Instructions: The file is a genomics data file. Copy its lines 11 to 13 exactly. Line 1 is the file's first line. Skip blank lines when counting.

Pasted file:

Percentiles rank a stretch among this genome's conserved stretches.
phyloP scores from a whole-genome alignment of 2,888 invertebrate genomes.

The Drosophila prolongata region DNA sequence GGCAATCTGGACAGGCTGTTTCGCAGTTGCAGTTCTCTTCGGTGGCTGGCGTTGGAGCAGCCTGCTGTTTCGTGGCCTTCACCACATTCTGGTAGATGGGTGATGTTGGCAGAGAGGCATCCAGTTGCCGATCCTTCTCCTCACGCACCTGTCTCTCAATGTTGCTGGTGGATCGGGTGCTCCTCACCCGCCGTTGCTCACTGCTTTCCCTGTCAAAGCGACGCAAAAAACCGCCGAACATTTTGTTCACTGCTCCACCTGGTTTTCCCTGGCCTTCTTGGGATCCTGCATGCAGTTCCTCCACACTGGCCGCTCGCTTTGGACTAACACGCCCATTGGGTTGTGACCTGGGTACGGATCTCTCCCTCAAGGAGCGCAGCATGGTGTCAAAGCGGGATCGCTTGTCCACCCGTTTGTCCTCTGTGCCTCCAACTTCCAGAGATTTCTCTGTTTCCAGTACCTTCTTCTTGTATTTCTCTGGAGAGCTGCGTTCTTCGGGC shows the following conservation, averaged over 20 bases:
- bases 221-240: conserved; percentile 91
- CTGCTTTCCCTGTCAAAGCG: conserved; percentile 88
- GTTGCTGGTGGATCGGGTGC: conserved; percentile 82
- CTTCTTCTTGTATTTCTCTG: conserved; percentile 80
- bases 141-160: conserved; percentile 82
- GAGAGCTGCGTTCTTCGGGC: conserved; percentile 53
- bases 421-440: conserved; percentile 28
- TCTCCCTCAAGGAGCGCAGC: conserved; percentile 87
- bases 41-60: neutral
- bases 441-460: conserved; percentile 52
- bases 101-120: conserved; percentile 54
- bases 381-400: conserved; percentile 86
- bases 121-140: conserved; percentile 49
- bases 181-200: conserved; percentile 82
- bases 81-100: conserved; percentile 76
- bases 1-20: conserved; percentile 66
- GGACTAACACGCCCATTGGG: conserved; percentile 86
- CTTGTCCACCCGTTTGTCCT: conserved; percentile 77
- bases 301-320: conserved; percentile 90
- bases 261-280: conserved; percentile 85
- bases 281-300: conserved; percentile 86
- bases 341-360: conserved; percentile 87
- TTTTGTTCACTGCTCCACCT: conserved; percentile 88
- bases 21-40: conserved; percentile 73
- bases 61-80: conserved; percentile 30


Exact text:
- TCTCCCTCAAGGAGCGCAGC: conserved; percentile 87
- bases 41-60: neutral
- bases 441-460: conserved; percentile 52